Air Transportation Users Workshop
What you need to know about the JPDO Futures Working Group strategy workshop...
The strategy workshops are a central element of the JPDO strategy development process. You will be part of a select group of senior managers
in major air transportation user organizations, for a three day meeting to explore alternative operating
environments -- or "scenarios" -- for the air transportation setting of 2025. These scenarios have been developed by the
Futures Working Group of the JPDO, under the direction of The Futures Strategy Group LLC.
Participants will be assigned to one of five scenario groups and, in effect, "live" only in that scenario. Participants will receive the document pertaining to their particular scenario assignment a few days prior to the actual
workshop. During that time, participants will explore life, work, business, and transportation challenges of the future operating environment to
which they are assigned. The ultimate deliverable for each group is a set of strategies that bridge the gap between today's assets and
capabilities and tomorrow's challenges and requirements as derived from the scenario discussions. This is hard and intense work, but we believe
you will find it arguably some of the most stimulating workshop time you will ever spend.
Toward the end of each workshop you will have a chance to hear what other groups - dealing with very different challenges
(and opportunities) from your own - offer as their strategies for building the best air transportation system of 2025. Furthermore,
each strategy set will be "stress tested" in the other groups. This will generate important insights into common strategic priorities and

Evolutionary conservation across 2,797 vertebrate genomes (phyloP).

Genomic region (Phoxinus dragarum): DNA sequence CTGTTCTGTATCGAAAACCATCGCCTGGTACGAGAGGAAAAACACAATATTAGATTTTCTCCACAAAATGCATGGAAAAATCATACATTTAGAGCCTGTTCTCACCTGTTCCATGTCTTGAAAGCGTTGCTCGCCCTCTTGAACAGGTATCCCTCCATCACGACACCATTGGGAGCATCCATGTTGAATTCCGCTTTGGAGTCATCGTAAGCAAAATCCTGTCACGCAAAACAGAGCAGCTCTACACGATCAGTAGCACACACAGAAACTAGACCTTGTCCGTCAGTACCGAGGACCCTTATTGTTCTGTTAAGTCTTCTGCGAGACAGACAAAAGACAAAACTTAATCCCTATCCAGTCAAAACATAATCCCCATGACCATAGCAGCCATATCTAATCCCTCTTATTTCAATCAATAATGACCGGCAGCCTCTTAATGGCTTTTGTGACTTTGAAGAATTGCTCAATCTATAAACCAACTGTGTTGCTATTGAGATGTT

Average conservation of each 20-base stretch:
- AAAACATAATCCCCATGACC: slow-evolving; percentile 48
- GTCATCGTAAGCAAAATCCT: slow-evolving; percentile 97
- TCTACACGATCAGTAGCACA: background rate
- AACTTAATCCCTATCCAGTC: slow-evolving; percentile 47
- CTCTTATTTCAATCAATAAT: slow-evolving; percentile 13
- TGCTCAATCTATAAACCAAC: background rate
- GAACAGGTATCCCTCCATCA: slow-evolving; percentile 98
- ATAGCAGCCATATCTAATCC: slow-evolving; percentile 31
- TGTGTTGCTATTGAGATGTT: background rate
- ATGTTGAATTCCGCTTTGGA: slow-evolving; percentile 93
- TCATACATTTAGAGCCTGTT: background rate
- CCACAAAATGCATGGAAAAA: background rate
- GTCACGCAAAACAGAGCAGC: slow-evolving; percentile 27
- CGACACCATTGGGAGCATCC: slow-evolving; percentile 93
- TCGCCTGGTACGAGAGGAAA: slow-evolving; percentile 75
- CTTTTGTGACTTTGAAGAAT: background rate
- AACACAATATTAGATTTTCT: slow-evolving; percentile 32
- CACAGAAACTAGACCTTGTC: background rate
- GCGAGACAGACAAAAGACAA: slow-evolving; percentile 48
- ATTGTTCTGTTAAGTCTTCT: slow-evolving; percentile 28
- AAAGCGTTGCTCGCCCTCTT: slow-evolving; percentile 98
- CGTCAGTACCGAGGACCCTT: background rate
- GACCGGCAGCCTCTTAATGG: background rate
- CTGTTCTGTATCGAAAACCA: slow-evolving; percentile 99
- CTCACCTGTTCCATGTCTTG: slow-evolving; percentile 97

approaches across scenario worlds. And it is from this discussion that the JPDO Futures Working Group will ultimately develop its "robust"
Scenario Planning Up-Close
Scenario Planning is a strategy development tool designed specifically for business and operating environments marked by both rapid
change and high uncertainty over future direction. Whereas traditional planning "assumes away" this uncertainty (at great cost and risk to the
practitioner), scenario planning explicitly considers and explores alternative future business environments. The goal of Scenario Planning is
to create a "robust" set of strategies that will work across a range of plausible future business environments. Traditional business planning, in
contrast, aims for a single set of strategies developed in response to a single "most likely" scenario. There are many problems with this latter
approach - not the least of which are the risks and opportunities missed by not exploring a range of different notions of what the future operating
environment will look like.
Scenario Planning imposes a unique kind of strategic rigor by flushing out uncertainties and discontinuities that very often do not get
exposed. Scenario Planning forces planners to come to terms with the 'pull' of emerging mission requirements rather than default to a strategy
determined by current assets, capabilities, and mission definitions. Ultimately, Scenario Planning yields insight and direction into the
full range of policy, organizational, operational, technological, and personnel decisions related to creating forward-looking strategies.
Many of the world's leading private and government institutions -- including IBM, Pfizer, American Airlines, the Coast Guard, and
NASA itself -- have embraced scenario planning as a more creative, rigorous and, ultimately, a more effective way to develop and execute